1769 ENGLISH POETRY 1579-1830: SPENSER AND THE TRADITION

Andrew Marvell

James Granger, in Biographical History of England (1769; 1824) 5:107-08, 252.



Andrew Marvell, a merry, yet an indignant satirist, an able statesman, and an uncorrupt patriot, was chosen member of parliament for Kingston-upon-Hull, before and after the restoration. The people of that place, who honoured his abilities, but pitied his poverty, raised a contribution for his support. This was, probably, the last borough in England that paid a representative. As even trivial anecdotes of so ingenious and honest a man are worth preserving. I shall subjoin the following, taken from a manuscript of Mr. John Aubrey, who personally knew him: "He was of a middling stature, pretty strong set, roundish-faced, cherry-cheeked, hazel-eyed, brown-haired. He was, in his conversation, very modest, and of very few words. He was wont to say, he would not drink high or freely with any one, with whom he would not trust his life."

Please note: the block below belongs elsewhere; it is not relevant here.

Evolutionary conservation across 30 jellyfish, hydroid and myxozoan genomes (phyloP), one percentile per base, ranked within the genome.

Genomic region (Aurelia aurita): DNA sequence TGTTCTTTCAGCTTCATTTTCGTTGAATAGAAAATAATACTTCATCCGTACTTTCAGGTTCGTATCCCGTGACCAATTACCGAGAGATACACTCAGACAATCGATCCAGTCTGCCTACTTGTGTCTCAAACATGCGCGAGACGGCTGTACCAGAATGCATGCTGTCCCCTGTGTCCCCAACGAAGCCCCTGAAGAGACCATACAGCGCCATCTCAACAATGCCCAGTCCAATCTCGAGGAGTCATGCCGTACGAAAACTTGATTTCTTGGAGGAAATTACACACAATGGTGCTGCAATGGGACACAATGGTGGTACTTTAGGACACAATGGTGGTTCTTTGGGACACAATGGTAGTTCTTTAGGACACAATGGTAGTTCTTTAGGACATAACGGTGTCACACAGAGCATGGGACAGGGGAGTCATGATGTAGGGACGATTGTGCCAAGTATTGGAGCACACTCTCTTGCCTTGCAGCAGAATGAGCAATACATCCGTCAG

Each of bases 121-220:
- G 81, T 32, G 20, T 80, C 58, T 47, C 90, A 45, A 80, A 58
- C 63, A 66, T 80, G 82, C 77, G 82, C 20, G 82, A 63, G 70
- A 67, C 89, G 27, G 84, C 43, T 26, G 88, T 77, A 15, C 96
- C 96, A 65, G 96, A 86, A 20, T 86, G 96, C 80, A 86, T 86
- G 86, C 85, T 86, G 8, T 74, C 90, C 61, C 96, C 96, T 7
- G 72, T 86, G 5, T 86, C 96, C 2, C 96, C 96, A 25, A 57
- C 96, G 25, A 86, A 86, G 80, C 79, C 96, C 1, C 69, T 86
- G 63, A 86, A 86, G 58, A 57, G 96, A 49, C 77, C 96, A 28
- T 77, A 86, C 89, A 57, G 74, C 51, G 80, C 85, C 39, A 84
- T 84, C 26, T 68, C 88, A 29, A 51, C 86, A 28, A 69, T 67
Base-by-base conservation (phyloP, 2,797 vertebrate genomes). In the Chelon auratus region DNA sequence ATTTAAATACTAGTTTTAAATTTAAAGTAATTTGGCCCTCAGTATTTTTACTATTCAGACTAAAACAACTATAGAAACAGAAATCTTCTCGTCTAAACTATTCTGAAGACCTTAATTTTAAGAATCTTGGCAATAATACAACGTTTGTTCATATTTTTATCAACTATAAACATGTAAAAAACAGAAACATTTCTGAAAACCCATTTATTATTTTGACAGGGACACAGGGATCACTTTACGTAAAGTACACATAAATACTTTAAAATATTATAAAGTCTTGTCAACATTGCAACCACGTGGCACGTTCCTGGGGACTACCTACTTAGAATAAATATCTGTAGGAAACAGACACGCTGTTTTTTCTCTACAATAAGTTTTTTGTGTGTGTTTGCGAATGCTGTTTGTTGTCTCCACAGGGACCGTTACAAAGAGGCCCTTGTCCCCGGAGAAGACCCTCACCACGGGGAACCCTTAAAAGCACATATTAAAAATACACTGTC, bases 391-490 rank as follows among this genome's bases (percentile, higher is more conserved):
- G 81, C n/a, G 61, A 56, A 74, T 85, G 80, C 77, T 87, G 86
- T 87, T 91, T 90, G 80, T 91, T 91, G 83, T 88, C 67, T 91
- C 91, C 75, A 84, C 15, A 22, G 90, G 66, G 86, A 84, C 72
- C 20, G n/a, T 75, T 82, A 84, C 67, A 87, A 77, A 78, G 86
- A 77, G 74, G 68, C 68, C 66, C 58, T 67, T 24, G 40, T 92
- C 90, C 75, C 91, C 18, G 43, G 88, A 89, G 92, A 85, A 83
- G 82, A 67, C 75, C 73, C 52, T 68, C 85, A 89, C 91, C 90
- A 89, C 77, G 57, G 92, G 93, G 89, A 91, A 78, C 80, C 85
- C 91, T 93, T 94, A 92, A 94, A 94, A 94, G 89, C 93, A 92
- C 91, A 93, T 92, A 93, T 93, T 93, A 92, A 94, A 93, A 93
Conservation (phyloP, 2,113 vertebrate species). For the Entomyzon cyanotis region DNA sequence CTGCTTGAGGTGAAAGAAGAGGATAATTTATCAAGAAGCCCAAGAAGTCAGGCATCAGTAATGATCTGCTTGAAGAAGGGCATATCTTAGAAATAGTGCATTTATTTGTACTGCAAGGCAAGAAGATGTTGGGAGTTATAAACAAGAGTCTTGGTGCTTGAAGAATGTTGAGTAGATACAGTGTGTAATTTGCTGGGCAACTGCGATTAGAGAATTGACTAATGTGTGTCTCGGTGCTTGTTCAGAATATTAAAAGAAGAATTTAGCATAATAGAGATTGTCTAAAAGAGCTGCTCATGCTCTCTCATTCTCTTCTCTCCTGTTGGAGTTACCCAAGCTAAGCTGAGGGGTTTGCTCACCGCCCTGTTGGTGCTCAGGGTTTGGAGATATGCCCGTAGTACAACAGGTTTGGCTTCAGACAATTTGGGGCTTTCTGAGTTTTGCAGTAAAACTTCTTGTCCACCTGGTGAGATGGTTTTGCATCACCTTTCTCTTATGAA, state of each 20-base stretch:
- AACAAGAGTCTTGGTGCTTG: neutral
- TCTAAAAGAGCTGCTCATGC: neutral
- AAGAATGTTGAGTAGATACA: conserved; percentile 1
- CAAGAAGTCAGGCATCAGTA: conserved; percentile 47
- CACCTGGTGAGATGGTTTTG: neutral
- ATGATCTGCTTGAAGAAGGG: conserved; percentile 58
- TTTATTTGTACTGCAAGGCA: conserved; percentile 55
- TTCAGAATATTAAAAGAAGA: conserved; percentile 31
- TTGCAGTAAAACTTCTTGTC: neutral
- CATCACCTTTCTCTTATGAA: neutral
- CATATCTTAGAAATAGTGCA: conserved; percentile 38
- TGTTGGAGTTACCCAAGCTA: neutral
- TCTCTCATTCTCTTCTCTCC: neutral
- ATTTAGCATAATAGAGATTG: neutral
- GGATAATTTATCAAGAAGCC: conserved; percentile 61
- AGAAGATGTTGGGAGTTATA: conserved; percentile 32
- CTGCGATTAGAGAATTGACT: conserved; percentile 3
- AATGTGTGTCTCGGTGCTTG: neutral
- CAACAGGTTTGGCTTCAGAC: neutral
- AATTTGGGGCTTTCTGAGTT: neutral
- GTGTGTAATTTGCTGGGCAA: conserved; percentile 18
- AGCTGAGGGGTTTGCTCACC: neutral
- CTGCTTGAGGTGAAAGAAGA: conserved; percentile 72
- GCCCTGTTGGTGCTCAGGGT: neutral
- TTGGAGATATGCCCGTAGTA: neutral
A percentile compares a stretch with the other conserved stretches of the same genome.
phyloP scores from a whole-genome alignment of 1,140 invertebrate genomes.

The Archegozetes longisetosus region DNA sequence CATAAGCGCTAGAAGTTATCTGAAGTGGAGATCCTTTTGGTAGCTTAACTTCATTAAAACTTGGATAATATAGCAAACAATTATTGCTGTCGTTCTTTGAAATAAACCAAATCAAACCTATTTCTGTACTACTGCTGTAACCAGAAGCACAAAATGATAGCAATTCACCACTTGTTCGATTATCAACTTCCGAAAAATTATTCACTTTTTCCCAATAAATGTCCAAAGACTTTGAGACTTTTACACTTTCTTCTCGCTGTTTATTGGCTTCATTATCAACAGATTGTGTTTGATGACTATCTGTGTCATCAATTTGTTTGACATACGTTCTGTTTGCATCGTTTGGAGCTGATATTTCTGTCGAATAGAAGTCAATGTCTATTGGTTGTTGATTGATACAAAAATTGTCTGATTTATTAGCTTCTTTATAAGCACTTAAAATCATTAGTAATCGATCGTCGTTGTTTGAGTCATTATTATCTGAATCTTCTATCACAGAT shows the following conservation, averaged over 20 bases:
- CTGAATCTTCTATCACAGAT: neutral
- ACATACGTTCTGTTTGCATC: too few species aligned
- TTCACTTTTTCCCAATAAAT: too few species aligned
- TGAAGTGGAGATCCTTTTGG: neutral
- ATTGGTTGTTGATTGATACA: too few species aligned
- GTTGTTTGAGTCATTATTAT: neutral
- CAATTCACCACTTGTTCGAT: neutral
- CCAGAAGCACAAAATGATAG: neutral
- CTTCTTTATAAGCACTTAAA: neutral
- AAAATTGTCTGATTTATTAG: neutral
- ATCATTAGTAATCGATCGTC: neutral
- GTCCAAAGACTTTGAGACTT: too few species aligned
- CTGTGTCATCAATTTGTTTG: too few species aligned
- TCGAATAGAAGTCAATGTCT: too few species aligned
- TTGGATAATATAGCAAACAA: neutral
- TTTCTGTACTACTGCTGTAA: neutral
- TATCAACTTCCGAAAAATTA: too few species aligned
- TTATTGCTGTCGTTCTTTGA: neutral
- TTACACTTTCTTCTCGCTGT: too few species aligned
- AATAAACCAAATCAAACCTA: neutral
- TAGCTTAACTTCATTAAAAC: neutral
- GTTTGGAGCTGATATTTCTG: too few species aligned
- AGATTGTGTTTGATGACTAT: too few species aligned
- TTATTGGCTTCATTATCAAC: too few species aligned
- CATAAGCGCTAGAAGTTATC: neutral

Andrew Marvell was an admirable master of ridicule, which he exerted with great freedom in the cause of liberty and virtue. He never respected vice for being dignified, and dared to attack it wherever he found it, though on the throne itself. There never was a more honest satirist. His pen was always properly directed, and had some effect upon such as were under no check or restraint from any laws human or divine. He hated corruption more than he dreaded poverty; and was so far from being venal, that he could not be bribed by the king into silence, when he scarce knew how to procure a dinner. His satires give us a higher idea of his patriotism, parts, and learning, than of his skill as a poet. His poem entitled, Flecno, an English priest at Rome, is remarkable for a humorous character of that poetaster. The name of Mac-Flecno was afterward applied by Dryden to Shadwell. He died the 16th of August 1678. His death was generally believed to have been occasioned by poison.